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Every Christmas Day I publish a little blog specifically about Christmas and subjects connected with it (in my mind, at least). Today’s is about a Twitter thread which has, over the last few years, become a perennial joy: #DuvetknowitsChristmas. This is curated each Christmas Eve on Twitter by Rhodri Marsden (@rhodri), and the premise is beautifully simple: people share pictures of their Christmas sleeping arrangements, the crapper the better*.

It’s an absolute joy as families all over the country gather, often with spouses and children, in houses which are far, far too small. There are the perennial favourites: couples who have been married for years in twin beds, adults in childhood rooms in single beds under Jasmine and Batman duvet covers, blow-up beds in studies and box rooms. There are the frequent appearances of spooky dolls, puppets, masks, mannequins and random soft toys. And there are sleeping arrangements which are frankly weird: beds in unheated conservatories, in the attic, in camper vans on the driveway, under the piano…. Take a look, and be amazed and uplifted.

Uplifted? Yep, indeedy, uplifted. And, of course, highly amused – pretty much every submission achieves a wry humour whether the subject is contemplating a bed in a hat showroom, on a leaky airbed next to a desk, shared with a toddler who doesn’t like the travel cot, in the living room where Nan is watching the late movie or in the bottom bunk underneath a five year old nephew. But it’s the pictures which are the real delight, for here is the real world. Not the carefully arranged Insta-ready perfection that most people generally post as a window on their lives, but the backroom, shabby, IRL storage space of the hopes and dreams of ordinary people everywhere.

Here is the reassurance that in our own strange quirky weird little way we are just like everyone else. Everyone else has decorating projects which have stalled for years, hobbies the only evidence of which is the dusty equipment at the back of the boxroom, appalling objects we can’t throw out for sentimental reasons, ancient computers which haven’t been turned on since 2015, mountains of cack stacked up in corners because it’s easier to do that than to make the mental effort of deciding what to do with it (plastic bag full of washed Gourmet cat food trays, anyone)? It’s massively comforting.

And it’s also massively touching. Here is the real Christmas story of love and togetherness writ large by all the people who travel hundreds of miles by planes, trains and automobiles to sleep in kitchens on sofa cushions because they want to be with the people who are occupying every last corner of the house in question. And here too are the sweet and touching and funny gestures made by hosts who have run out of pillows never mind beds, but still want to make their loved ones welcome even if they are sleeping in a cupboard – the clean towels on top of the broken camp bed, the bars of Aero on the appalling seventies pillow cases, the Christmas stocking slung over a stepladder, the fairy lights around the uncurtained window. It’s a triumph of pragmatism, love and humour.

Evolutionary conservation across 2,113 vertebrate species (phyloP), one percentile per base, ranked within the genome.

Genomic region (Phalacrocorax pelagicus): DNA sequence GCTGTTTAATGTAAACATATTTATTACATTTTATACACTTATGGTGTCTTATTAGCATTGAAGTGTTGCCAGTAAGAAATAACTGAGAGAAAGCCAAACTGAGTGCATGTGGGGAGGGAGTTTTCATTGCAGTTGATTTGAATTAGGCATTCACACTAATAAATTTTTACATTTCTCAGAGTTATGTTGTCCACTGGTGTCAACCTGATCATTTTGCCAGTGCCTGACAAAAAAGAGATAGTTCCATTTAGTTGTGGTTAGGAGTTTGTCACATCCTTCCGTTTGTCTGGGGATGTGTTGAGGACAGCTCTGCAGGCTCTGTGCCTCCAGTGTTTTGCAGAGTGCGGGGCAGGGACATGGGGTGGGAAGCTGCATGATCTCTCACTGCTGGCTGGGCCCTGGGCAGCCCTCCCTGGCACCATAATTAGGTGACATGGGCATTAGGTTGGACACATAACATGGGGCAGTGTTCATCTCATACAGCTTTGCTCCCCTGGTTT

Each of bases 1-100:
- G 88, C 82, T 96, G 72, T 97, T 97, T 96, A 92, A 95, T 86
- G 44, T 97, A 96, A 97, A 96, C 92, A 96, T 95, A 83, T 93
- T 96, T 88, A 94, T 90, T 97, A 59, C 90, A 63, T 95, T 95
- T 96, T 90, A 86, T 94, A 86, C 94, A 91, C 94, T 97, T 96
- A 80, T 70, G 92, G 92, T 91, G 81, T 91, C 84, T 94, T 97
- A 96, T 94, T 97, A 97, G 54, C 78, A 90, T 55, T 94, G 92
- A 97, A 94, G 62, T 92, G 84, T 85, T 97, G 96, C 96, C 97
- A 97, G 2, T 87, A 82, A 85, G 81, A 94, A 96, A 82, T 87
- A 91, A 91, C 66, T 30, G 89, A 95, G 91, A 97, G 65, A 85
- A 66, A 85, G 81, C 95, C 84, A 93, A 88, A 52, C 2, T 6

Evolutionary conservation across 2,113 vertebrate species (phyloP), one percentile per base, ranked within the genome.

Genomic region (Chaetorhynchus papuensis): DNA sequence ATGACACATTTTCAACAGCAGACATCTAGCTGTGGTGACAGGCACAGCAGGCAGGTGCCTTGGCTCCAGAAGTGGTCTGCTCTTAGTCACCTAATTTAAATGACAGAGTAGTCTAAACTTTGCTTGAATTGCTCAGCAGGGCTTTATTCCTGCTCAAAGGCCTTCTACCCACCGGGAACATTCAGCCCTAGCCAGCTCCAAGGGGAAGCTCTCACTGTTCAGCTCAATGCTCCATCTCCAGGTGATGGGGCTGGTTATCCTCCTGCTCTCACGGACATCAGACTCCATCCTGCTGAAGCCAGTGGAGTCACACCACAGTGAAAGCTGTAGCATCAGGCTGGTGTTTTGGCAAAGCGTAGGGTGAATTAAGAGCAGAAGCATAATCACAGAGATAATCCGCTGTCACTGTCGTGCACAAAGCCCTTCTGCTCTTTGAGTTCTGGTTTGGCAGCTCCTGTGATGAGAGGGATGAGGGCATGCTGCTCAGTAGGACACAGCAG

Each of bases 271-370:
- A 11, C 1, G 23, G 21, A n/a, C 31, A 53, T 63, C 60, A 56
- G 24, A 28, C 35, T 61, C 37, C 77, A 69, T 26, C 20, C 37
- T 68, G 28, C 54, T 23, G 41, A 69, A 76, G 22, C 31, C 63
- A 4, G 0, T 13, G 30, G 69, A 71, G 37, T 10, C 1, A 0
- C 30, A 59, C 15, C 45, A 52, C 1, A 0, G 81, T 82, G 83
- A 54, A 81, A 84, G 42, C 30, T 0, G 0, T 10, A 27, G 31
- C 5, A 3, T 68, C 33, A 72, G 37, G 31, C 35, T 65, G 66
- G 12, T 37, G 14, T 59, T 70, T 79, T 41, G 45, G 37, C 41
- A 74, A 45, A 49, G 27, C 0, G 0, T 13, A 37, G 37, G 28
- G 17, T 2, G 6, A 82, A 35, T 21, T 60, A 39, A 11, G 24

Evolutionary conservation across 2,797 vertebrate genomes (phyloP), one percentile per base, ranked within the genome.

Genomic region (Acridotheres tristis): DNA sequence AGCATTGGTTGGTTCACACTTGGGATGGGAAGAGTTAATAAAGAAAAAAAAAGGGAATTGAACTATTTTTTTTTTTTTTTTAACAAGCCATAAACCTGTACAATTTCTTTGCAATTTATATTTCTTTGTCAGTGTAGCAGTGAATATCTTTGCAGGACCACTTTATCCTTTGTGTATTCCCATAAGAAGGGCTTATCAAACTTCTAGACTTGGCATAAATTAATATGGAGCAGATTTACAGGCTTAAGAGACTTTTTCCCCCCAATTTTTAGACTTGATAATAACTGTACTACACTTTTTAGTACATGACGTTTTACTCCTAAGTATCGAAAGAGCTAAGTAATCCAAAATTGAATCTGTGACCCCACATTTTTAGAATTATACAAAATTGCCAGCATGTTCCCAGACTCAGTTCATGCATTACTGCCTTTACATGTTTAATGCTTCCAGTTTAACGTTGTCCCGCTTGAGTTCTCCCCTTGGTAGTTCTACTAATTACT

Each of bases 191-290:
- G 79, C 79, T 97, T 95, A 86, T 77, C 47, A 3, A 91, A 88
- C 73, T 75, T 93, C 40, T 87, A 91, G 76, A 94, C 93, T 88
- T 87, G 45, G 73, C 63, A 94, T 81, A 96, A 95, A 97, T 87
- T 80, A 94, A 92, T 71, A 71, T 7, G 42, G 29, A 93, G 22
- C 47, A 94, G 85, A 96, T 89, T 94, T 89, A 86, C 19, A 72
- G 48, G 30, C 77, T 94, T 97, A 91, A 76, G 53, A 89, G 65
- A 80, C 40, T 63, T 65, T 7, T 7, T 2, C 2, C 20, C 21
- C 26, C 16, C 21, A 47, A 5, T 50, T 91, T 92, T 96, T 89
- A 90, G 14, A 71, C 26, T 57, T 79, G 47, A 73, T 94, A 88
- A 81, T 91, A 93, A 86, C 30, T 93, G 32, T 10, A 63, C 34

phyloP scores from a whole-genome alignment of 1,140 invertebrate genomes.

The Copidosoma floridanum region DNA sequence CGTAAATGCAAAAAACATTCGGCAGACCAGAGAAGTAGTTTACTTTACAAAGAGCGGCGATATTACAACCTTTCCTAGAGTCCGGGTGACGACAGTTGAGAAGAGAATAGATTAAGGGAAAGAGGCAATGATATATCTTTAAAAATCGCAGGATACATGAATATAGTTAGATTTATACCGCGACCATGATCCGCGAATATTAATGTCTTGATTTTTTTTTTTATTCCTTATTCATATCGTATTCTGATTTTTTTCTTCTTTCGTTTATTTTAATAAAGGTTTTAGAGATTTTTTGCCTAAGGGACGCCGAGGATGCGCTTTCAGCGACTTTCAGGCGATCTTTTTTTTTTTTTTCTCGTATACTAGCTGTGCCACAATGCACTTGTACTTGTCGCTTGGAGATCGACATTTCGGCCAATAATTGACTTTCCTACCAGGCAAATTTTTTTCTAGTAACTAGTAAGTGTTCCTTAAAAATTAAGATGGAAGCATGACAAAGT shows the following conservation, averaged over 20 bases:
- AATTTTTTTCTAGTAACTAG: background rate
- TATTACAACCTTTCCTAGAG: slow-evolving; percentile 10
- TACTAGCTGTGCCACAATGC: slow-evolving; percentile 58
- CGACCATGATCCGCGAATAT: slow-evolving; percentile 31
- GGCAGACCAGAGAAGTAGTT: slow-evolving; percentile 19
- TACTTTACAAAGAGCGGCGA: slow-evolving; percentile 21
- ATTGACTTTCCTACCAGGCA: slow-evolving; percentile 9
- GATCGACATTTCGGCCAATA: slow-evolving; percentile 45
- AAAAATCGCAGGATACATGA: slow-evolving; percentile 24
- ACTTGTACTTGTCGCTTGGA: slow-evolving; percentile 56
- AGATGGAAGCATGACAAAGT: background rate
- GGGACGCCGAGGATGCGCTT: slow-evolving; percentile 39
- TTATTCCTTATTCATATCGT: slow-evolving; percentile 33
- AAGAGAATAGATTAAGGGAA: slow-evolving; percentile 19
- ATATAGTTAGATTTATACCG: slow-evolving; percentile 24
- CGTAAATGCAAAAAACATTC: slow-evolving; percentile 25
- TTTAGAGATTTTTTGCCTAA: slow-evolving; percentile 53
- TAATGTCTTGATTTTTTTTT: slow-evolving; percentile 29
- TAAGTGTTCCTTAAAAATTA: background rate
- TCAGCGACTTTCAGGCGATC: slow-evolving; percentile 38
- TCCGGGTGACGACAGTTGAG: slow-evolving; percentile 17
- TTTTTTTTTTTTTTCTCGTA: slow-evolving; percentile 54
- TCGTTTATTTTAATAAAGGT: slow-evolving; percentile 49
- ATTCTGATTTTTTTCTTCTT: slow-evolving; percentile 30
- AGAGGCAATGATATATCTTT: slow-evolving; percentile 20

So I’m writing about it here because that’s what Christmas is all about. Being with the people you love and care about, however inconvenient. And that doesn’t just mean at Christmas, because love is for life, not just for Christmas. Maybe your family is too far away in space or time for you to be physically with them. Maybe your family is somewhere else, or you have a family scattered around the country or the globe, perhaps because they are a family you have chosen yourself rather than one you were born into. Perhaps you have yet to create your own family. No matter. Christmas is about love, and the message that love is for everyone, and that it is absolutely fine not to be perfect, because there is a place for everyone.

Wherever you are spending Christmas, however you are spending it, and whoever you are spending it with, I wish you a very happy and loving time, today and every day.

*Rhodri Marsden has asked for everyone who has enjoyed his Twitter feed this year to give a donation to Shelter.